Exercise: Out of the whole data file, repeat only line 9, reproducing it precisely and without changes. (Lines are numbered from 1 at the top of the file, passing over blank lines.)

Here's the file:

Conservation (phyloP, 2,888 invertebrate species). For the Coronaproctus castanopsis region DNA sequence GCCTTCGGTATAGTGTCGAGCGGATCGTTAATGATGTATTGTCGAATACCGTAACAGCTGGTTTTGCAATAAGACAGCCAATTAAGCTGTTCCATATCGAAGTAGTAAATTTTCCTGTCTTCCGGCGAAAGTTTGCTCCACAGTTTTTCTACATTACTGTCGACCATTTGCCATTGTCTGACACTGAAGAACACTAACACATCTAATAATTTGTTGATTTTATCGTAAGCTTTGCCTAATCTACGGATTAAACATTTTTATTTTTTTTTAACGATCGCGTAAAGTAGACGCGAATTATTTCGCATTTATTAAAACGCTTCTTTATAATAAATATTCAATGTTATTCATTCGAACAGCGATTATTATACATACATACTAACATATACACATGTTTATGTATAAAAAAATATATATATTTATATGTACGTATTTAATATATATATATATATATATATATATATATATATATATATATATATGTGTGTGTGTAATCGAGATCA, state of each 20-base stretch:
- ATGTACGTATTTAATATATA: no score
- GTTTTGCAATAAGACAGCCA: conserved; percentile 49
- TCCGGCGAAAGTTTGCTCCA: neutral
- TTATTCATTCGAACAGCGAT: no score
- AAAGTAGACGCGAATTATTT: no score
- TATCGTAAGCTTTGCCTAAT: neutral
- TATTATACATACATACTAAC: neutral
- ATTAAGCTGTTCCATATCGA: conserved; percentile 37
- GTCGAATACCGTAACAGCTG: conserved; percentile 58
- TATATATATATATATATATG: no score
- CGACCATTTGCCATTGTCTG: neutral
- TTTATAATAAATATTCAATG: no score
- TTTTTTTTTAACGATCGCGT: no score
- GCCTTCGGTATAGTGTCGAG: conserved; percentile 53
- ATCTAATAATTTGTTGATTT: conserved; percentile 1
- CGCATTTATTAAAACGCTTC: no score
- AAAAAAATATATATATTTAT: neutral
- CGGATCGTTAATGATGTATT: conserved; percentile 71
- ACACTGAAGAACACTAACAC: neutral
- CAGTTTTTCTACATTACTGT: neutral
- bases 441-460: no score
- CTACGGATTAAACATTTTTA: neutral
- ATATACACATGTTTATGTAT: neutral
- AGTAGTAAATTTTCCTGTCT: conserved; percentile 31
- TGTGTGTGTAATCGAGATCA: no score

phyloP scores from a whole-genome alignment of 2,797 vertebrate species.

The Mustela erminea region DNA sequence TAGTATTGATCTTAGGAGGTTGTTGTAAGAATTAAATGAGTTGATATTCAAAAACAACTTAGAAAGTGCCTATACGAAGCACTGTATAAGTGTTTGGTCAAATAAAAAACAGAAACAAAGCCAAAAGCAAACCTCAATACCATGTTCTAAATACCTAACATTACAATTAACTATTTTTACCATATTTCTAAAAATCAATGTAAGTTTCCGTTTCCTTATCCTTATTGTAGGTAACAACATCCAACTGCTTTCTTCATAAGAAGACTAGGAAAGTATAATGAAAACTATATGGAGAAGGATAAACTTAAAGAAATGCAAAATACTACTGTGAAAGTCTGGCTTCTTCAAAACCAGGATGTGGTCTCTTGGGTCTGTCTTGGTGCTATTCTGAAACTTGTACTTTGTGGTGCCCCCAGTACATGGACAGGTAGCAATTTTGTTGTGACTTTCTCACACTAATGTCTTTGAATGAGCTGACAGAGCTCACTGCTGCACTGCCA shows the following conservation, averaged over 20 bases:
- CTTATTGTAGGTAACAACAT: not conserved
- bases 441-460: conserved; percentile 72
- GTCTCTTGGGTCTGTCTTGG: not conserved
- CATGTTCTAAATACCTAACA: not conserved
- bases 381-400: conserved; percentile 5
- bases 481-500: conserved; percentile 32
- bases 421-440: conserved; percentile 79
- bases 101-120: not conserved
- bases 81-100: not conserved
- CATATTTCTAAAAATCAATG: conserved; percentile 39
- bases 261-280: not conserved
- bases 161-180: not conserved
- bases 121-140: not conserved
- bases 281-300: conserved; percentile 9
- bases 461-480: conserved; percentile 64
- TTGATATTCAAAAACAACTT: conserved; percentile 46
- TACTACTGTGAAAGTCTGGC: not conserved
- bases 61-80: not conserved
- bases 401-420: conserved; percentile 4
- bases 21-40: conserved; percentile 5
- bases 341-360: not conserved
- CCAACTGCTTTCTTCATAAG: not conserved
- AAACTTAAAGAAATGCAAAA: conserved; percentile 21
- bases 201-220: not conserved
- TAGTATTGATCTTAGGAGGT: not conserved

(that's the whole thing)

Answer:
- ATTAAGCTGTTCCATATCGA: conserved; percentile 37